IntelliJ IDEA 2020.1 Help

Scopes and file colors

A scope the Scope icon is a group of files, packages, and folders in a project. You can use scopes to visually distinguish project items in different IDE views and to limit the range of specific operations.

Scopes are designed to logically organize files in your project: test sources can go to the test-related scope, and production code can be associated with the scope of production files. These logical chunks make your project easier to manage. For example, running test-related inspections only in test classes takes less than if you run them in all files in your application.

IntelliJ IDEA comes with a set of predefined scopes, but you can also create custom scopes. There, you can include any files and folders. For example, a custom scope can include only those files in the project for which you are responsible.

In IntelliJ IDEA, scopes are used in code inspections, some refactorings, search, in copyright settings, in various features for code analysis, and so on.

There are 2 types of scopes: local and shared.

  • Local scopes are stored in the IDE configuration directory, that is why they are not shared through VCS and are not available to other members of your team.

  • Shared scopes are added to a VCS so that people who work on a project can use the same scopes. These scopes are stored together with the project in the scopes folder under .idea. Each scope is saved as a file with the .xml extension (for example: MyProject/.idea/scopes/shared-scope.xml).

Using shared scopes makes sense if your project is under version control. If you don't use a VCS, local scopes will be sufficient to cover your needs.

Define a new scope

In IntelliJ IDEA, there's a set of predefined scopes, but you can also define your own scopes.

  1. In the Settings/Preferences dialog Ctrl+Alt+S, select Appearance & Behavior | Scopes.

  2. Click the Add Scope button and select what kind of scope you want to define: local or shared.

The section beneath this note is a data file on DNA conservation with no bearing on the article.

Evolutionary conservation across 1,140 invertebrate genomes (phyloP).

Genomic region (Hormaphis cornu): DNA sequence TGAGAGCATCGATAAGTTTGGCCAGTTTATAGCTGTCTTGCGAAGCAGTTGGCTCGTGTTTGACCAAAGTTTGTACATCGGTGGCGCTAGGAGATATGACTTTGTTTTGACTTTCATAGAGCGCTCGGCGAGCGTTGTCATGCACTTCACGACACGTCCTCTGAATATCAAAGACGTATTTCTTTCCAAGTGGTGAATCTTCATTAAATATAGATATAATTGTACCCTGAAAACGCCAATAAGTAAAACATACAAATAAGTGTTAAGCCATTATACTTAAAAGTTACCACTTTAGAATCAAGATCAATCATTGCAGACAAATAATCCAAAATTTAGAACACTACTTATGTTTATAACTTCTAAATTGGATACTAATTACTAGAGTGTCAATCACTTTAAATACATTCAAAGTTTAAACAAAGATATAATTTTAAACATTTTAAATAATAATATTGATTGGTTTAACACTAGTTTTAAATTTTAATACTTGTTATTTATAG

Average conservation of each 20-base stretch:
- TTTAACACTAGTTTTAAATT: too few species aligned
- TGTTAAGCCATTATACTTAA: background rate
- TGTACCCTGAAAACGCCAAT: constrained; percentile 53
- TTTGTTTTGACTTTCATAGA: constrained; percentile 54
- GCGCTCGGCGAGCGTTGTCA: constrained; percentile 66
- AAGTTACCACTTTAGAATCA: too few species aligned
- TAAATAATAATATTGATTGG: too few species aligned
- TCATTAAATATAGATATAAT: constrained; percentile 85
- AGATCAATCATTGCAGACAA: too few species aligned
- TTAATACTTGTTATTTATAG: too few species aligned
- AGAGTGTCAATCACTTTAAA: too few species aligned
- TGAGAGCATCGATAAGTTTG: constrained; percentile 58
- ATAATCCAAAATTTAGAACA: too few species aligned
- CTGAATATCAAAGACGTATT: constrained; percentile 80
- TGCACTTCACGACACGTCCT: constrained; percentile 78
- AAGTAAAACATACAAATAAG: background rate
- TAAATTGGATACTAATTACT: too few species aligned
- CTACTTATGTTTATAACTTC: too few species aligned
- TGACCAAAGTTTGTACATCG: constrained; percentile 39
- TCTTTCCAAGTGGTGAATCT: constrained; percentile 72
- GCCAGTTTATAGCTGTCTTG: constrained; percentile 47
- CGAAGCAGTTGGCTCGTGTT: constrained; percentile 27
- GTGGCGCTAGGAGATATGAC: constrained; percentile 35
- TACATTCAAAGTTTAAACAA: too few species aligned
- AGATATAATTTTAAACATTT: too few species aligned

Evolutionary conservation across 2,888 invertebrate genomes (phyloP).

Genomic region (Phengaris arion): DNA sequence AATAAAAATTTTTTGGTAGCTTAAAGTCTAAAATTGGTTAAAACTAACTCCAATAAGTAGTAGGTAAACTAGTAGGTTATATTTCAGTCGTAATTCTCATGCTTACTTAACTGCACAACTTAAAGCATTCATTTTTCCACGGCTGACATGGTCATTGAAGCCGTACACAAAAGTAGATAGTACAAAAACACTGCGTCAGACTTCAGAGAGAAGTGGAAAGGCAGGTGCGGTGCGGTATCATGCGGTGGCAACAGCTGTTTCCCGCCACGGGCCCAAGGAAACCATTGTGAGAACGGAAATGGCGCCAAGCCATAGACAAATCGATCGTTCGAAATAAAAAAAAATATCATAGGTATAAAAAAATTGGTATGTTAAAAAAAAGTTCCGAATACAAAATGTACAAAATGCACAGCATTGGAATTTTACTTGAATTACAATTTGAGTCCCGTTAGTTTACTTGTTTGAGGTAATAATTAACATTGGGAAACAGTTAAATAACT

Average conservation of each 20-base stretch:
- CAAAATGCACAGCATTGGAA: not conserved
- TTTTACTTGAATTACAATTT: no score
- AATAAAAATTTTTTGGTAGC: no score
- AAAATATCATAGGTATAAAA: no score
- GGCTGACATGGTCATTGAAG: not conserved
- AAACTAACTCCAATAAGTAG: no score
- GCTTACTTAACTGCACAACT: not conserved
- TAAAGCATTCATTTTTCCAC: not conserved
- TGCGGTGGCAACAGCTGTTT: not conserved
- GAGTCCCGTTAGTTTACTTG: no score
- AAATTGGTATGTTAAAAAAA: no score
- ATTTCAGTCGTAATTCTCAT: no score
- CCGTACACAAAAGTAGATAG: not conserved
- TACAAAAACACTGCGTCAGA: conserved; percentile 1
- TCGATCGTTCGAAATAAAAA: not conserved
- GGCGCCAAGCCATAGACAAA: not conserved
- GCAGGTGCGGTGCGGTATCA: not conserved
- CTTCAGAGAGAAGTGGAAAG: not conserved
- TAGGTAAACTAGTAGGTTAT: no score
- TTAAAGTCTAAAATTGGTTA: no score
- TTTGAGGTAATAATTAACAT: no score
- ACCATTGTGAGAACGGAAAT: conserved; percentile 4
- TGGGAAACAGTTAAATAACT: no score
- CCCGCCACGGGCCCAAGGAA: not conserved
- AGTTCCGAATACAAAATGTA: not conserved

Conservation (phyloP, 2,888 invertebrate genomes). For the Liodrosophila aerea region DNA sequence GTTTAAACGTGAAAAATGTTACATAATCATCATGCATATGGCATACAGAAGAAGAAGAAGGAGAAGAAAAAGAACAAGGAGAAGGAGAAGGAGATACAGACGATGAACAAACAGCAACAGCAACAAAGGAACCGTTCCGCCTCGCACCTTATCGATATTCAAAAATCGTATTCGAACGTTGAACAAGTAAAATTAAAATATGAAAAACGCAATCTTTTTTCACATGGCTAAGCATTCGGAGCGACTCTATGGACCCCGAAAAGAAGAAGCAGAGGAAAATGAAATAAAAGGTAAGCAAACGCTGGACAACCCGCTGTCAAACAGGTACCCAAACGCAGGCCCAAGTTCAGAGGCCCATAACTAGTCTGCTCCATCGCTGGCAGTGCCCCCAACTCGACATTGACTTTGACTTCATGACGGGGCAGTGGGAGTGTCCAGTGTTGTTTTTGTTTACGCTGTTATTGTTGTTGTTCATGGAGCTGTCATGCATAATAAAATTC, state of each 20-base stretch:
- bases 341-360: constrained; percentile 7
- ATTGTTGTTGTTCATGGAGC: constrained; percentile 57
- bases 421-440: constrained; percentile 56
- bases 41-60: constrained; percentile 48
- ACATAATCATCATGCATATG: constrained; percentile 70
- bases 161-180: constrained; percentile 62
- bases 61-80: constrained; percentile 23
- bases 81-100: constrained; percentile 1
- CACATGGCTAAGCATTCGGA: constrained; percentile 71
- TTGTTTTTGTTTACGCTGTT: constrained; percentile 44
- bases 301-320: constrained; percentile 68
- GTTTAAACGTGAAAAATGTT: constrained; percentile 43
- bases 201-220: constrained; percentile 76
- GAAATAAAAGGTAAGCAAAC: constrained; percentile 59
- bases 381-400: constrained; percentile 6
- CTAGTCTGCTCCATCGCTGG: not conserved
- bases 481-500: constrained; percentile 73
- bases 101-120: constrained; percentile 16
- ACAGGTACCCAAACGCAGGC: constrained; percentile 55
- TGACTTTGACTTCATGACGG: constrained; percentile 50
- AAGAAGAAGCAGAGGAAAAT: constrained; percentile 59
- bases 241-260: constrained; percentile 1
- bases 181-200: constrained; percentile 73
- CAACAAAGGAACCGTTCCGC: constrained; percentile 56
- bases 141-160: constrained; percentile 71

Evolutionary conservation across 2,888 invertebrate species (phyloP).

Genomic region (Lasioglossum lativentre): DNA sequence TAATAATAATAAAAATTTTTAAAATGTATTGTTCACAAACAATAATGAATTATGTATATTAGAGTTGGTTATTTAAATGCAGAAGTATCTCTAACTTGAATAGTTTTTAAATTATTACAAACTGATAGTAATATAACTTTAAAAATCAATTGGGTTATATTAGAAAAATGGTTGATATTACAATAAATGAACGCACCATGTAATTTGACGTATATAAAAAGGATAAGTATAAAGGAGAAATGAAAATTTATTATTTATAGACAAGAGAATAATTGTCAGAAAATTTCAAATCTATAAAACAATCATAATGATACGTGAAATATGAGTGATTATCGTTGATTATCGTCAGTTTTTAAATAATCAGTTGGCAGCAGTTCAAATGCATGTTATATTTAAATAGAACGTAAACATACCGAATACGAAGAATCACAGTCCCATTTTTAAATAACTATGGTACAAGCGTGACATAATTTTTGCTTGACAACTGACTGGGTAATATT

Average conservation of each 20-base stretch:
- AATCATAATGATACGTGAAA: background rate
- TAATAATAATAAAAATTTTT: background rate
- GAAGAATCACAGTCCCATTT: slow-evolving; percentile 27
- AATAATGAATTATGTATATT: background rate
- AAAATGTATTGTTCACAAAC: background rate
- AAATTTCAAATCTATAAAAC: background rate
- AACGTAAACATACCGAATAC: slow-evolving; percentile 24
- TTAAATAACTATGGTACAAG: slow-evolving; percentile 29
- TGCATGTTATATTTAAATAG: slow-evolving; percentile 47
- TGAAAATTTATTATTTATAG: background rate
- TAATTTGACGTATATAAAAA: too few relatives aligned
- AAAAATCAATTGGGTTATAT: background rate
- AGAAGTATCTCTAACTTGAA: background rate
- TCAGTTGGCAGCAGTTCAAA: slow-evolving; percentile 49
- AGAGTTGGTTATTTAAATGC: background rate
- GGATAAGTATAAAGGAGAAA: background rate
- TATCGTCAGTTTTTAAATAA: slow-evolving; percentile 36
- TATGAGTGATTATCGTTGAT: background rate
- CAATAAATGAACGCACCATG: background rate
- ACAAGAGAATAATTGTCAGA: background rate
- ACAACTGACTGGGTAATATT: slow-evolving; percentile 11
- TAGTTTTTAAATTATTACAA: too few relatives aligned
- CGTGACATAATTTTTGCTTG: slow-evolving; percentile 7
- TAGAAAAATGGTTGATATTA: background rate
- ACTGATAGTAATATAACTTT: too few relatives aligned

You can change the state of the selected scope (local or shared) later using the Share through VCS checkbox.

    Creating a new scope: selecting between a shared and a local scope
  3. In the dialog that opens, name the new scope and click OK.

  4. Add files to the new scope. Select the necessary items in the project tree and click one of the options located on the right from the tree:

    • Include: include the selected items. If you are including a folder, this action adds only the files located inside this folder. All nested subfolders and their contents will not be included.

    • Include Recursively: include the selected folder together with the nested subfolders and their contents.

    • Exclude: exclude the selected items from the scope. If you are excluding a folder, this action removes only the files located inside this folder. All nested subfolders and their contents will remain in the scope.

    • Exclude Recursively: exclude the selected folder together with the nested subfolders and their contents.

    A new scope with added files and folders

    As you add files to the scope, IntelliJ IDEA creates an expression and displays it in the Pattern field. Instead of using the buttons, you can also type a pattern in the Pattern field manually using the scope language syntax reference.

  5. Apply the changes and close the dialog.

When you add items to the scope, their names change the color accordingly:

  • the green color sample Green: folders and files included in the scope.

  • the dark blue color sample Blue: folders that contain both excluded and included files and folders.

  • the black color sample Black: files and folders whose names are written in black are excluded from the scope.

After you create a custom scope, you can find it in the Project tool window> and in all dialogs that allow you to limit the number of files to which you want to apply an action.

The new scope shown in the Project tool window

Predefined scopes

IntelliJ IDEA provides a set of predefined scopes. The IDE adds files to these scopes automatically based on in the information about them. Note that these scopes cannot be modified.

List of predefined scopes

  • Project Files: includes all files within the project content roots. For more information, refer to Content roots. Libraries and SDKs are not included in this scope.

  • Problems: includes files within the project content roots with syntax errors.

  • Scratches and Consoles: includes all files from the Scratches and Consoles directory located in the Project tool window.

  • Recently Viewed Files and Recently Changed Files: includes the last 50 files that you have opened or modified in the editor. You can change the number of recent files in the Editor | General | Limits page of the Settings/Preferences Ctrl+Alt+S.